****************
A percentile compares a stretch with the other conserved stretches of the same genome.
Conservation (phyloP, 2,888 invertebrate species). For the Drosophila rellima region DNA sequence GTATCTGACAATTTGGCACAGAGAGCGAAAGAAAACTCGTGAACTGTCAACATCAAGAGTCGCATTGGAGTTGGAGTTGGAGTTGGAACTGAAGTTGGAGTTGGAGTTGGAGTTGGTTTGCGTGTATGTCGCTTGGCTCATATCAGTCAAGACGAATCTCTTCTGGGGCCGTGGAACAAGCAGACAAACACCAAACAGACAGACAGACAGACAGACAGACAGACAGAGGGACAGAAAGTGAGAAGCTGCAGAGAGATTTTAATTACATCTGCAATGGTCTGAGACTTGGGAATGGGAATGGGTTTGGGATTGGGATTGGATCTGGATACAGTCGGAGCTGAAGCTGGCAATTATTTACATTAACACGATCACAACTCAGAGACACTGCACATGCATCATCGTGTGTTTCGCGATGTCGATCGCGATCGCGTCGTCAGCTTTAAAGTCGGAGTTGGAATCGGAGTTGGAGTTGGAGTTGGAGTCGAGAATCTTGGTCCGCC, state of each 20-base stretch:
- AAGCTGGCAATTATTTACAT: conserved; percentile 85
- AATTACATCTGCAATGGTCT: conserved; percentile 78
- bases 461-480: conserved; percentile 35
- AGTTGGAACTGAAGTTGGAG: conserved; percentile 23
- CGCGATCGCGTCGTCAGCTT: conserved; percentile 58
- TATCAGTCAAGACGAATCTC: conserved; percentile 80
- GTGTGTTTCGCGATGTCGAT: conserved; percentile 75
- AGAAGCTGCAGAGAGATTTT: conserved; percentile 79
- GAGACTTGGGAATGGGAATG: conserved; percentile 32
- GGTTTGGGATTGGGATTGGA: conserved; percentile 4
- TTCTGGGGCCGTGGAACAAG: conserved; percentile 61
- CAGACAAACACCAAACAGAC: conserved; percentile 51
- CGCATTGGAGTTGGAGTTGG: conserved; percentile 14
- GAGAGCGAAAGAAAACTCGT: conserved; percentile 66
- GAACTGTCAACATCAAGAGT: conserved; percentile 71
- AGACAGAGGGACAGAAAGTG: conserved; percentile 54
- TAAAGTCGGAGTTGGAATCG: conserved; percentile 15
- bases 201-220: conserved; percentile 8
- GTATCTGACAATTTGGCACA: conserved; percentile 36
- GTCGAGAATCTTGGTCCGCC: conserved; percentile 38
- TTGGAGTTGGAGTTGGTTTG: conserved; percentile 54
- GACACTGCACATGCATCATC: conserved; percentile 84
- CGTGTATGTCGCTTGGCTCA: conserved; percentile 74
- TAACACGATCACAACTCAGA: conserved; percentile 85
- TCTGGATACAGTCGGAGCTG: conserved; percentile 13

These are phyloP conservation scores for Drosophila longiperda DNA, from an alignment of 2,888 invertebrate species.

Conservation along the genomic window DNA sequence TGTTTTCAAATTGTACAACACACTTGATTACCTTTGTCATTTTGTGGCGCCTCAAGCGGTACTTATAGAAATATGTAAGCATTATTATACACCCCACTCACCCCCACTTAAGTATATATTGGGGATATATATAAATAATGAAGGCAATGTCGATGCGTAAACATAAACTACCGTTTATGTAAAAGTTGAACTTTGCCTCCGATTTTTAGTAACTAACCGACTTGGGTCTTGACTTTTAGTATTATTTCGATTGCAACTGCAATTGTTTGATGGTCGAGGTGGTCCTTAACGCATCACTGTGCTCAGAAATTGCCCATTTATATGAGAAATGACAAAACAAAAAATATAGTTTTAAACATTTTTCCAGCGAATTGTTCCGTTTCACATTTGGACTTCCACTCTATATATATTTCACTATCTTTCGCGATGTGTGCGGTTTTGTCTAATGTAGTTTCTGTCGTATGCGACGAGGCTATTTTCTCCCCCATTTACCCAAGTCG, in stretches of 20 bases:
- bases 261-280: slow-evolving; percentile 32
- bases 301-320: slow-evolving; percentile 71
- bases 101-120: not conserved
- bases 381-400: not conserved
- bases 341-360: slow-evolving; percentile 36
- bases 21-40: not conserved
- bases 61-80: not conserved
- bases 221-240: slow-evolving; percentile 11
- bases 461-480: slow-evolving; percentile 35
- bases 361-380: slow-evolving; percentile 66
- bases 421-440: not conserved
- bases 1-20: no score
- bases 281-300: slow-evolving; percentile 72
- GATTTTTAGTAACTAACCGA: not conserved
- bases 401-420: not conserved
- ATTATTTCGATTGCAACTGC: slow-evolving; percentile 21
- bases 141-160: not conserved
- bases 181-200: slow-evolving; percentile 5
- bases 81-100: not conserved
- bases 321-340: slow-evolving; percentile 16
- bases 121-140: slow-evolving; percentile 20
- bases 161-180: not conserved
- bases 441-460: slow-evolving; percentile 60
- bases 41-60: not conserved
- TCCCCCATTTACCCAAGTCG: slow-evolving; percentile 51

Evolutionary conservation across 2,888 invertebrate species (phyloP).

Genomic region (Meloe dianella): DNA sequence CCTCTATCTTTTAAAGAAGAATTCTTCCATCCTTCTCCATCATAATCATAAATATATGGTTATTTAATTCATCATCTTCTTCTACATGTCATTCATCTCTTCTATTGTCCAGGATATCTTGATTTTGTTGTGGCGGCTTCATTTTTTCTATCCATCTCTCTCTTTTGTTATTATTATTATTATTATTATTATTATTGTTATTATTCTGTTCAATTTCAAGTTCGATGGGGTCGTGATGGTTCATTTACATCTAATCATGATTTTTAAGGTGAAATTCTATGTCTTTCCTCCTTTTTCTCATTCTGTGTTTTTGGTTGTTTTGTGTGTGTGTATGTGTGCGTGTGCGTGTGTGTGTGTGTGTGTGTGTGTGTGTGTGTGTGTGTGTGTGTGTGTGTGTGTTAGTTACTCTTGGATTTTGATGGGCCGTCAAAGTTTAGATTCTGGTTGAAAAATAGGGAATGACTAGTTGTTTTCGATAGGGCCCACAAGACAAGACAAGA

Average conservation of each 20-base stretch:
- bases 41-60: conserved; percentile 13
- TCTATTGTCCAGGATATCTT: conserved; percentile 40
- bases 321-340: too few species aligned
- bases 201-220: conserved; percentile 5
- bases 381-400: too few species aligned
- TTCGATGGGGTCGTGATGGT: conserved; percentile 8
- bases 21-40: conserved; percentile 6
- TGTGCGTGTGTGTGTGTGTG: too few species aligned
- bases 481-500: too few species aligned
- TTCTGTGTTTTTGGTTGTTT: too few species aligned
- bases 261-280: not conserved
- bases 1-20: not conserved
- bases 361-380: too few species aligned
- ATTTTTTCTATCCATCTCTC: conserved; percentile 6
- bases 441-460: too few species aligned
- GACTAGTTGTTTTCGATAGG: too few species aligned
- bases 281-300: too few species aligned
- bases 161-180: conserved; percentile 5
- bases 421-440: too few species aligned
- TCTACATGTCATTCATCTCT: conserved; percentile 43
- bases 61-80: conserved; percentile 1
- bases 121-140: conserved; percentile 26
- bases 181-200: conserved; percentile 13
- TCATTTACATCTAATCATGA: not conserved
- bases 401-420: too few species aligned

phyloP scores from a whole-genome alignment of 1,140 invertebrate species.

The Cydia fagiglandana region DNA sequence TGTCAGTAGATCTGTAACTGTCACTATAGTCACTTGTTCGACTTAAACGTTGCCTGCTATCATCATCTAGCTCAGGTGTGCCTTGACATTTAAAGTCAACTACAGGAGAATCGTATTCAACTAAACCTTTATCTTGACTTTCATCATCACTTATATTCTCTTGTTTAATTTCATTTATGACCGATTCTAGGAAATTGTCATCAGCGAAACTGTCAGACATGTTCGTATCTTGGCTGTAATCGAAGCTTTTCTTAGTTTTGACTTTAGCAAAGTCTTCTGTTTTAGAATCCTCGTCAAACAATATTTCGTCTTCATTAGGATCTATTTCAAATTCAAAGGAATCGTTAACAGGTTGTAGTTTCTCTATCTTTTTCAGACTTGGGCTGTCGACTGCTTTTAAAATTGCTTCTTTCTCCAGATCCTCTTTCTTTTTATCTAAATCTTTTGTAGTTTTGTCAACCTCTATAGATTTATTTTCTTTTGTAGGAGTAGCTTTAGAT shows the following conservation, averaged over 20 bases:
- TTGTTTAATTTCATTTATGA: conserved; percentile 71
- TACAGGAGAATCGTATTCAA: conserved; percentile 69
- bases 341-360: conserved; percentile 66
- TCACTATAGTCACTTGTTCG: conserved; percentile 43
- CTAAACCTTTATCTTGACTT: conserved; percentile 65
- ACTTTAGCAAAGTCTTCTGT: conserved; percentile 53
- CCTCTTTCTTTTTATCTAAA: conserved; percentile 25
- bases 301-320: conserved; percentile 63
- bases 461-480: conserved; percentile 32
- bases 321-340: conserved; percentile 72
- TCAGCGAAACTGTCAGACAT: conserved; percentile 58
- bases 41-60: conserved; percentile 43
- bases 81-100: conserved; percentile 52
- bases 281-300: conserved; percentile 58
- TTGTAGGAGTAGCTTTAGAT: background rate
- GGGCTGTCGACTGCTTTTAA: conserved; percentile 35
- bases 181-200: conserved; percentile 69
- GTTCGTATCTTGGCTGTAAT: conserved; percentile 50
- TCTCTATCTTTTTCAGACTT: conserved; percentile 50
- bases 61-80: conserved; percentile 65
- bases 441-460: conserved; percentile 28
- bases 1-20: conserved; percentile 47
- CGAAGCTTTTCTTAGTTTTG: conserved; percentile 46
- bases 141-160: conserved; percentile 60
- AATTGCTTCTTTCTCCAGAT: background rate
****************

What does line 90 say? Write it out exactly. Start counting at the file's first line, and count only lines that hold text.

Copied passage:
- ACTTTAGCAAAGTCTTCTGT: conserved; percentile 53